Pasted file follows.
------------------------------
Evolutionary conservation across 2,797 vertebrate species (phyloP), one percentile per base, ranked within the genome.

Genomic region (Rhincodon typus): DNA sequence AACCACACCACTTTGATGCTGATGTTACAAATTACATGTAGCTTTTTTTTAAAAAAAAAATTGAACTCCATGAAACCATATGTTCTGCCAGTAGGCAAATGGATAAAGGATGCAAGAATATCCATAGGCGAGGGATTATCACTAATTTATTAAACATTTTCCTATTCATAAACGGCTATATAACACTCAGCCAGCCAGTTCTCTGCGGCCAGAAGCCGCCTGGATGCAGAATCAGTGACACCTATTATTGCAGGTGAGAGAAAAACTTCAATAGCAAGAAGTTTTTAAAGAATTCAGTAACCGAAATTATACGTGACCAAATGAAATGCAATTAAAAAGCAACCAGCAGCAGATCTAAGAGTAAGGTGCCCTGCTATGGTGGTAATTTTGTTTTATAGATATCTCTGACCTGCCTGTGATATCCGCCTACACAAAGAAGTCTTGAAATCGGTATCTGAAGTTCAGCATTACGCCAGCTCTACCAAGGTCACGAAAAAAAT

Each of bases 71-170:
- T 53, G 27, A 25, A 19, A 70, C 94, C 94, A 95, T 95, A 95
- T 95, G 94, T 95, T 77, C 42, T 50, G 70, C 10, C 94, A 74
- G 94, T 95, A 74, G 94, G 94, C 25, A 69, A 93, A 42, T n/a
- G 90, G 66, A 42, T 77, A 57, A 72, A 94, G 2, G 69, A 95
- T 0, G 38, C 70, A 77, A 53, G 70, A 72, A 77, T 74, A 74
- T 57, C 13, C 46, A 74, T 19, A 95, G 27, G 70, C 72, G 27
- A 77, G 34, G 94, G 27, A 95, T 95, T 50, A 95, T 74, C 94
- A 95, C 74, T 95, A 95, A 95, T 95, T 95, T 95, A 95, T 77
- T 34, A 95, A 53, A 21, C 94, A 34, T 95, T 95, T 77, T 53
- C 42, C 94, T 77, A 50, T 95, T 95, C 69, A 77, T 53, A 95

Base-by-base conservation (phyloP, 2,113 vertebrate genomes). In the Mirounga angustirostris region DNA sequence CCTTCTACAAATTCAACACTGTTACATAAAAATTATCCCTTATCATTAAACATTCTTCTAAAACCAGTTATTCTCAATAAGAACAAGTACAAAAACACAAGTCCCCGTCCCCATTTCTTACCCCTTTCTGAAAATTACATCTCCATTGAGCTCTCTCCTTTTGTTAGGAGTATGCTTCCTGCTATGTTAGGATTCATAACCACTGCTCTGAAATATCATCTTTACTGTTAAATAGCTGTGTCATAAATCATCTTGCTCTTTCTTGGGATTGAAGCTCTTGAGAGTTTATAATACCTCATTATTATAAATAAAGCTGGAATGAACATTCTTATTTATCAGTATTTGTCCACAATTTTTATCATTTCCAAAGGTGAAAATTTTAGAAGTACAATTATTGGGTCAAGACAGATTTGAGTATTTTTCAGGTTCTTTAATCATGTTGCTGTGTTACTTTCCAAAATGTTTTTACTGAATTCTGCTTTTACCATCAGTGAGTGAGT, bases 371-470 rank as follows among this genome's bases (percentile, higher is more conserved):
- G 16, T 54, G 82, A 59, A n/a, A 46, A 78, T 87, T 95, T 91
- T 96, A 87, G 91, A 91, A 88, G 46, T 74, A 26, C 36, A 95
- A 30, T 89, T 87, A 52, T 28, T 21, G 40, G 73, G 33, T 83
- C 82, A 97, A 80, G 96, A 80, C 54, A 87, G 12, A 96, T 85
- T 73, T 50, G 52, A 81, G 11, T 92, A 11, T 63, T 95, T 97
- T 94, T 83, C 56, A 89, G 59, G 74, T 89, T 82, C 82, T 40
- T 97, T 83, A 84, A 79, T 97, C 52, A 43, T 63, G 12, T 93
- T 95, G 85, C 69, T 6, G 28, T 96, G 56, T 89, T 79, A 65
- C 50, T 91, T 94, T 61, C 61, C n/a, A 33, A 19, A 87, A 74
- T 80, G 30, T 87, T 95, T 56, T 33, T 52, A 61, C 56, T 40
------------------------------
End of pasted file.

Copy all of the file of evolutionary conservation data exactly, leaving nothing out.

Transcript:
Evolutionary conservation across 2,797 vertebrate species (phyloP), one percentile per base, ranked within the genome.

Genomic region (Rhincodon typus): DNA sequence AACCACACCACTTTGATGCTGATGTTACAAATTACATGTAGCTTTTTTTTAAAAAAAAAATTGAACTCCATGAAACCATATGTTCTGCCAGTAGGCAAATGGATAAAGGATGCAAGAATATCCATAGGCGAGGGATTATCACTAATTTATTAAACATTTTCCTATTCATAAACGGCTATATAACACTCAGCCAGCCAGTTCTCTGCGGCCAGAAGCCGCCTGGATGCAGAATCAGTGACACCTATTATTGCAGGTGAGAGAAAAACTTCAATAGCAAGAAGTTTTTAAAGAATTCAGTAACCGAAATTATACGTGACCAAATGAAATGCAATTAAAAAGCAACCAGCAGCAGATCTAAGAGTAAGGTGCCCTGCTATGGTGGTAATTTTGTTTTATAGATATCTCTGACCTGCCTGTGATATCCGCCTACACAAAGAAGTCTTGAAATCGGTATCTGAAGTTCAGCATTACGCCAGCTCTACCAAGGTCACGAAAAAAAT

Each of bases 71-170:
- T 53, G 27, A 25, A 19, A 70, C 94, C 94, A 95, T 95, A 95
- T 95, G 94, T 95, T 77, C 42, T 50, G 70, C 10, C 94, A 74
- G 94, T 95, A 74, G 94, G 94, C 25, A 69, A 93, A 42, T n/a
- G 90, G 66, A 42, T 77, A 57, A 72, A 94, G 2, G 69, A 95
- T 0, G 38, C 70, A 77, A 53, G 70, A 72, A 77, T 74, A 74
- T 57, C 13, C 46, A 74, T 19, A 95, G 27, G 70, C 72, G 27
- A 77, G 34, G 94, G 27, A 95, T 95, T 50, A 95, T 74, C 94
- A 95, C 74, T 95, A 95, A 95, T 95, T 95, T 95, A 95, T 77
- T 34, A 95, A 53, A 21, C 94, A 34, T 95, T 95, T 77, T 53
- C 42, C 94, T 77, A 50, T 95, T 95, C 69, A 77, T 53, A 95

Base-by-base conservation (phyloP, 2,113 vertebrate genomes). In the Mirounga angustirostris region DNA sequence CCTTCTACAAATTCAACACTGTTACATAAAAATTATCCCTTATCATTAAACATTCTTCTAAAACCAGTTATTCTCAATAAGAACAAGTACAAAAACACAAGTCCCCGTCCCCATTTCTTACCCCTTTCTGAAAATTACATCTCCATTGAGCTCTCTCCTTTTGTTAGGAGTATGCTTCCTGCTATGTTAGGATTCATAACCACTGCTCTGAAATATCATCTTTACTGTTAAATAGCTGTGTCATAAATCATCTTGCTCTTTCTTGGGATTGAAGCTCTTGAGAGTTTATAATACCTCATTATTATAAATAAAGCTGGAATGAACATTCTTATTTATCAGTATTTGTCCACAATTTTTATCATTTCCAAAGGTGAAAATTTTAGAAGTACAATTATTGGGTCAAGACAGATTTGAGTATTTTTCAGGTTCTTTAATCATGTTGCTGTGTTACTTTCCAAAATGTTTTTACTGAATTCTGCTTTTACCATCAGTGAGTGAGT, bases 371-470 rank as follows among this genome's bases (percentile, higher is more conserved):
- G 16, T 54, G 82, A 59, A n/a, A 46, A 78, T 87, T 95, T 91
- T 96, A 87, G 91, A 91, A 88, G 46, T 74, A 26, C 36, A 95
- A 30, T 89, T 87, A 52, T 28, T 21, G 40, G 73, G 33, T 83
- C 82, A 97, A 80, G 96, A 80, C 54, A 87, G 12, A 96, T 85
- T 73, T 50, G 52, A 81, G 11, T 92, A 11, T 63, T 95, T 97
- T 94, T 83, C 56, A 89, G 59, G 74, T 89, T 82, C 82, T 40
- T 97, T 83, A 84, A 79, T 97, C 52, A 43, T 63, G 12, T 93
- T 95, G 85, C 69, T 6, G 28, T 96, G 56, T 89, T 79, A 65
- C 50, T 91, T 94, T 61, C 61, C n/a, A 33, A 19, A 87, A 74
- T 80, G 30, T 87, T 95, T 56, T 33, T 52, A 61, C 56, T 40